Last year we had a missionary from Kenya speak at our assembly. He shared from the Word and gave a short report on his work. His subject was on relationships and how that in Kenya, building relationships is the most important thing. He then used that as a way to present how God considers a relationship with us the most important thing as well.
It got me thinking. Why is it that some relationships are so much tougher to maintain than others? What makes a good relationship? What makes me a good friend or a bad friend? Here are a few thoughts on friendships.
Good friends show love
You would think that I wouldn’t have to list this here, but I believe this to be the essence of building strong relationships. As we grow in Christ, there ought to be an evident, tangible expression of love for others.
If we look at the Lord as our perfect example, it was His love for us that sealed our relationship with Him. We sang in the Lord’s Supper recently that He cannot cease to love us. It’s not just that He told us He loved us but that He showed it. So in turn we must show our love for one another.
Good friends show concern
My mind thinks of one of my best friends, Roy. We get together about once a month for breakfast and have great fellowship at the assembly we attend. One of the things I appreciate about him is that he is constantly checking up on me and asking how I’m doing.
He goes out of his way to make sure he says hi and to see how I am doing. When we get together each month, we catch up on what’s going on in each other’s lives. I so value that time we spend together.
Good friends play together
Ok this makes it sound like we are in the 2nd grade, but the point is that to build solid relationships there needs to be time spent just enjoying good company. This could be an activity such as a sport, group games or just heading down to the local park and sitting chatting.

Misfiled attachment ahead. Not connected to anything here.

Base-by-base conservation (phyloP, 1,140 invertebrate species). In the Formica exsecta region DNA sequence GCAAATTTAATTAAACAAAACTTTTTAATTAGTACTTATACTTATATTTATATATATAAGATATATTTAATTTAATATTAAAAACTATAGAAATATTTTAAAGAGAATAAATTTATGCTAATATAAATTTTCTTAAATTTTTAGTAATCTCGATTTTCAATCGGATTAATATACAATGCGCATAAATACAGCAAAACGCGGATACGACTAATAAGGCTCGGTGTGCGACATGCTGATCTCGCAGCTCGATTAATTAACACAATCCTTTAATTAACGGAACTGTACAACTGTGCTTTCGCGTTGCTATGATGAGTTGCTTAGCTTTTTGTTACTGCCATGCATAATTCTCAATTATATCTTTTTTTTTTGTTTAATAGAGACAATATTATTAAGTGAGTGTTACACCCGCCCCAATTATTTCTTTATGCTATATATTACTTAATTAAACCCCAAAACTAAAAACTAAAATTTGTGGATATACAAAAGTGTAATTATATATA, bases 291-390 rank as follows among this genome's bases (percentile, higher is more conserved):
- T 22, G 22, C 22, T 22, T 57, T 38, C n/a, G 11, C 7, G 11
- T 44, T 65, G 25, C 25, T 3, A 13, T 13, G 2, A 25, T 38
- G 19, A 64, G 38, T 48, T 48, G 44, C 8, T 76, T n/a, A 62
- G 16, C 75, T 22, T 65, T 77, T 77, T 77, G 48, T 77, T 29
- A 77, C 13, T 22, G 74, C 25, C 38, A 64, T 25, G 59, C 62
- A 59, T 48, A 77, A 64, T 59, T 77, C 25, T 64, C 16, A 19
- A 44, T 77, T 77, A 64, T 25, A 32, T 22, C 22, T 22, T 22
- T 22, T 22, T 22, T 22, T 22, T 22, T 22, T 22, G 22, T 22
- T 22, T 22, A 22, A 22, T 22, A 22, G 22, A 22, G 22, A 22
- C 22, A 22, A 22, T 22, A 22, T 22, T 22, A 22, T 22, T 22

One of the greatest aspects of my assembly is that we do a lot of fun stuff together. We have games nights, picnics, BBQs and other fun times together. It keeps us close as we have fun together.
My firm belief is that people who are close friends will be able to work through conflict when (not if) it arises.
Good friends eat together
This might seem similar to the point above, but it’s not. There is something about eating with friends that takes on a different atmosphere. I believe it centers around talking.
When we eat with others, the main goal is to talk. That is often where lives are shared the most, hearts are opened and we see into each other’s lives.
Good friends open their homes to each other
I want to make a point here about hospitality. When I was young it was very common (several times a month) that we either had other believers in our home or went to other people’s homes for fellowship.
Almost always there was food (point 4), often we would play some games (point 3) and often there was singing as well. I believe that hospitality has died out and that because of that, not only are people’s homes closed, but their hearts are too.
It’s time we got back to this much needed practice. It doesn’t have to be a big meal. Often we would have people over after an evening meeting and ask them to pick up some snacks on the way. They were very glad to do that and the evening revolved around the relationship, not how fancy the food was or how tidy the house was.
Maybe it’s pride that gets in the way of asking others to come into our homes. I would encourage you to consider this in your own life and consider hospitality. Is your home open to others enjoying fellowship on a regular basis?
Good friends forgive each other
This is sooooooooooooooooooo important. I put it last to emphasize how damaging it can be when a believer does not forgive others. It can divide families, churches and friendships. The Bible is clear that as much as Christ has forgiven us we MUST forgive others (Col 3:13).
What does it mean to forgive? It means to completely wipe away the wrong from our minds, hearts and actions. It essentially erases the wrong so that it never appears again. I have seen the damage of not forgiving and it’s not pretty. It’s time we laid down our pride and arrogance and reached out to those we have chosen not to forgive and mend the relationship. It’s not a choice. It’s what the Lord expects from us.
There are, of course, many other aspects to friendships and relationship building. Whole books have been written on the subject. These were just a few thoughts that came to mind as I listened to the subject being preached.
Thank God for giving us a body of fellow believers to love, care for, have fun with, eat with, open our homes to and forgive when needed. Let’s build stronger relationships and in doing so honor the Lord who built the greatest relationship of all by coming to be our Saviour.